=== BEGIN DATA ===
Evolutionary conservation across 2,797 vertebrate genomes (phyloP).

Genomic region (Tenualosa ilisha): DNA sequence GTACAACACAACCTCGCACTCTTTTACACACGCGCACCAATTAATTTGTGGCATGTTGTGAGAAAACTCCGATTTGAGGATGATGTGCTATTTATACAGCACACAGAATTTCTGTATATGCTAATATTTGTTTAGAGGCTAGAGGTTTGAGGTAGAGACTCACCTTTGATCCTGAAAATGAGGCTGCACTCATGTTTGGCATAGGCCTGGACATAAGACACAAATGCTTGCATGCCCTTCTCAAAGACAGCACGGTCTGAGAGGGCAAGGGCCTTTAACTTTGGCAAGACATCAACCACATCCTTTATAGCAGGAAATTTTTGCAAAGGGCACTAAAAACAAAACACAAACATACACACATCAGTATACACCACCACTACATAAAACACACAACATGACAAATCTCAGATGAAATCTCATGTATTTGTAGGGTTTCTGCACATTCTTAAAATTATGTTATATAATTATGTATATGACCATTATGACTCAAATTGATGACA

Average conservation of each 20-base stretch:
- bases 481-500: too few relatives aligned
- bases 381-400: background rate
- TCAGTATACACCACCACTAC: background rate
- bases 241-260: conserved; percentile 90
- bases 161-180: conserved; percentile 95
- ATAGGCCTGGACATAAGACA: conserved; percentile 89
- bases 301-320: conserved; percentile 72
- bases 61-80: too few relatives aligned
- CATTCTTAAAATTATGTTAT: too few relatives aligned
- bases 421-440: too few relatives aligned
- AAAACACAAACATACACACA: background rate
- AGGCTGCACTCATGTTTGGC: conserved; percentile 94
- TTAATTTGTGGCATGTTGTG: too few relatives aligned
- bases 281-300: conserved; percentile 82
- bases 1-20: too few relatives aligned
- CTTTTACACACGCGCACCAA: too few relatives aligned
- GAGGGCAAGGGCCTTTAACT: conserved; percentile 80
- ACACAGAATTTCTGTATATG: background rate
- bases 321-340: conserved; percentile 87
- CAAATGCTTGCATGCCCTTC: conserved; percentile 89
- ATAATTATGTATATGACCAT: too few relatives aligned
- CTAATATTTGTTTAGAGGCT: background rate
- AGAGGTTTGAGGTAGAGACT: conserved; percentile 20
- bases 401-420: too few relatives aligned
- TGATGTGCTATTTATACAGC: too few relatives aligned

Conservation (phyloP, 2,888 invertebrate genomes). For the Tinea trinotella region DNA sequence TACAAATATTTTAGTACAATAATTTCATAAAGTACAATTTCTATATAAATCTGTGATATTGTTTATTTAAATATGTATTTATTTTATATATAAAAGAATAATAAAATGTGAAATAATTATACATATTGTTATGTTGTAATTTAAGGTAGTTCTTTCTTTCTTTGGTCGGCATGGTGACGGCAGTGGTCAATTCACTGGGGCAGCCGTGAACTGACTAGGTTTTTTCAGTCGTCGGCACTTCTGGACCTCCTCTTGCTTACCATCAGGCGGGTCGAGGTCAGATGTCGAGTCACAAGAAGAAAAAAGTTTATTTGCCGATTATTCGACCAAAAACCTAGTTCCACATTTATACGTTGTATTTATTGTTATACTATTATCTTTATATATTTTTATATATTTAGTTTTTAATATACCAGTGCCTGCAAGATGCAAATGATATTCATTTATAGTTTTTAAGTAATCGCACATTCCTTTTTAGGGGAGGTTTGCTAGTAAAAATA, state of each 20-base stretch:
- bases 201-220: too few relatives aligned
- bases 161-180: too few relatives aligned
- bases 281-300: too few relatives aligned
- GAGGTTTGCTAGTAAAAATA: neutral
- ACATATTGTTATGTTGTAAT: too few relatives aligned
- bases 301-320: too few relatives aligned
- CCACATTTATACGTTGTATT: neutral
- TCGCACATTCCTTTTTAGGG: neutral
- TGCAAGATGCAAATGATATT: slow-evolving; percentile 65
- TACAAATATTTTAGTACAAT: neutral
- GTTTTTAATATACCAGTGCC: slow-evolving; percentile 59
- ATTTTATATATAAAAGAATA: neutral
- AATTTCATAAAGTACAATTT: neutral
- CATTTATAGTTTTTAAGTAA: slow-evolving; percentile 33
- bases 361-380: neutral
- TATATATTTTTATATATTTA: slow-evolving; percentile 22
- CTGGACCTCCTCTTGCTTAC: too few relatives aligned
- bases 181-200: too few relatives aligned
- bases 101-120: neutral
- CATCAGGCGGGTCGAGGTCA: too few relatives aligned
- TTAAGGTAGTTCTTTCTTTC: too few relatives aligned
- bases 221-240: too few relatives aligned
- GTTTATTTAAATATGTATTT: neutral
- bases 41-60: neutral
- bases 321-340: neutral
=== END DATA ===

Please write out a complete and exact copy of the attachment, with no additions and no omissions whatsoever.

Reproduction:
Evolutionary conservation across 2,797 vertebrate genomes (phyloP).

Genomic region (Tenualosa ilisha): DNA sequence GTACAACACAACCTCGCACTCTTTTACACACGCGCACCAATTAATTTGTGGCATGTTGTGAGAAAACTCCGATTTGAGGATGATGTGCTATTTATACAGCACACAGAATTTCTGTATATGCTAATATTTGTTTAGAGGCTAGAGGTTTGAGGTAGAGACTCACCTTTGATCCTGAAAATGAGGCTGCACTCATGTTTGGCATAGGCCTGGACATAAGACACAAATGCTTGCATGCCCTTCTCAAAGACAGCACGGTCTGAGAGGGCAAGGGCCTTTAACTTTGGCAAGACATCAACCACATCCTTTATAGCAGGAAATTTTTGCAAAGGGCACTAAAAACAAAACACAAACATACACACATCAGTATACACCACCACTACATAAAACACACAACATGACAAATCTCAGATGAAATCTCATGTATTTGTAGGGTTTCTGCACATTCTTAAAATTATGTTATATAATTATGTATATGACCATTATGACTCAAATTGATGACA

Average conservation of each 20-base stretch:
- bases 481-500: too few relatives aligned
- bases 381-400: background rate
- TCAGTATACACCACCACTAC: background rate
- bases 241-260: conserved; percentile 90
- bases 161-180: conserved; percentile 95
- ATAGGCCTGGACATAAGACA: conserved; percentile 89
- bases 301-320: conserved; percentile 72
- bases 61-80: too few relatives aligned
- CATTCTTAAAATTATGTTAT: too few relatives aligned
- bases 421-440: too few relatives aligned
- AAAACACAAACATACACACA: background rate
- AGGCTGCACTCATGTTTGGC: conserved; percentile 94
- TTAATTTGTGGCATGTTGTG: too few relatives aligned
- bases 281-300: conserved; percentile 82
- bases 1-20: too few relatives aligned
- CTTTTACACACGCGCACCAA: too few relatives aligned
- GAGGGCAAGGGCCTTTAACT: conserved; percentile 80
- ACACAGAATTTCTGTATATG: background rate
- bases 321-340: conserved; percentile 87
- CAAATGCTTGCATGCCCTTC: conserved; percentile 89
- ATAATTATGTATATGACCAT: too few relatives aligned
- CTAATATTTGTTTAGAGGCT: background rate
- AGAGGTTTGAGGTAGAGACT: conserved; percentile 20
- bases 401-420: too few relatives aligned
- TGATGTGCTATTTATACAGC: too few relatives aligned

Conservation (phyloP, 2,888 invertebrate genomes). For the Tinea trinotella region DNA sequence TACAAATATTTTAGTACAATAATTTCATAAAGTACAATTTCTATATAAATCTGTGATATTGTTTATTTAAATATGTATTTATTTTATATATAAAAGAATAATAAAATGTGAAATAATTATACATATTGTTATGTTGTAATTTAAGGTAGTTCTTTCTTTCTTTGGTCGGCATGGTGACGGCAGTGGTCAATTCACTGGGGCAGCCGTGAACTGACTAGGTTTTTTCAGTCGTCGGCACTTCTGGACCTCCTCTTGCTTACCATCAGGCGGGTCGAGGTCAGATGTCGAGTCACAAGAAGAAAAAAGTTTATTTGCCGATTATTCGACCAAAAACCTAGTTCCACATTTATACGTTGTATTTATTGTTATACTATTATCTTTATATATTTTTATATATTTAGTTTTTAATATACCAGTGCCTGCAAGATGCAAATGATATTCATTTATAGTTTTTAAGTAATCGCACATTCCTTTTTAGGGGAGGTTTGCTAGTAAAAATA, state of each 20-base stretch:
- bases 201-220: too few relatives aligned
- bases 161-180: too few relatives aligned
- bases 281-300: too few relatives aligned
- GAGGTTTGCTAGTAAAAATA: neutral
- ACATATTGTTATGTTGTAAT: too few relatives aligned
- bases 301-320: too few relatives aligned
- CCACATTTATACGTTGTATT: neutral
- TCGCACATTCCTTTTTAGGG: neutral
- TGCAAGATGCAAATGATATT: slow-evolving; percentile 65
- TACAAATATTTTAGTACAAT: neutral
- GTTTTTAATATACCAGTGCC: slow-evolving; percentile 59
- ATTTTATATATAAAAGAATA: neutral
- AATTTCATAAAGTACAATTT: neutral
- CATTTATAGTTTTTAAGTAA: slow-evolving; percentile 33
- bases 361-380: neutral
- TATATATTTTTATATATTTA: slow-evolving; percentile 22
- CTGGACCTCCTCTTGCTTAC: too few relatives aligned
- bases 181-200: too few relatives aligned
- bases 101-120: neutral
- CATCAGGCGGGTCGAGGTCA: too few relatives aligned
- TTAAGGTAGTTCTTTCTTTC: too few relatives aligned
- bases 221-240: too few relatives aligned
- GTTTATTTAAATATGTATTT: neutral
- bases 41-60: neutral
- bases 321-340: neutral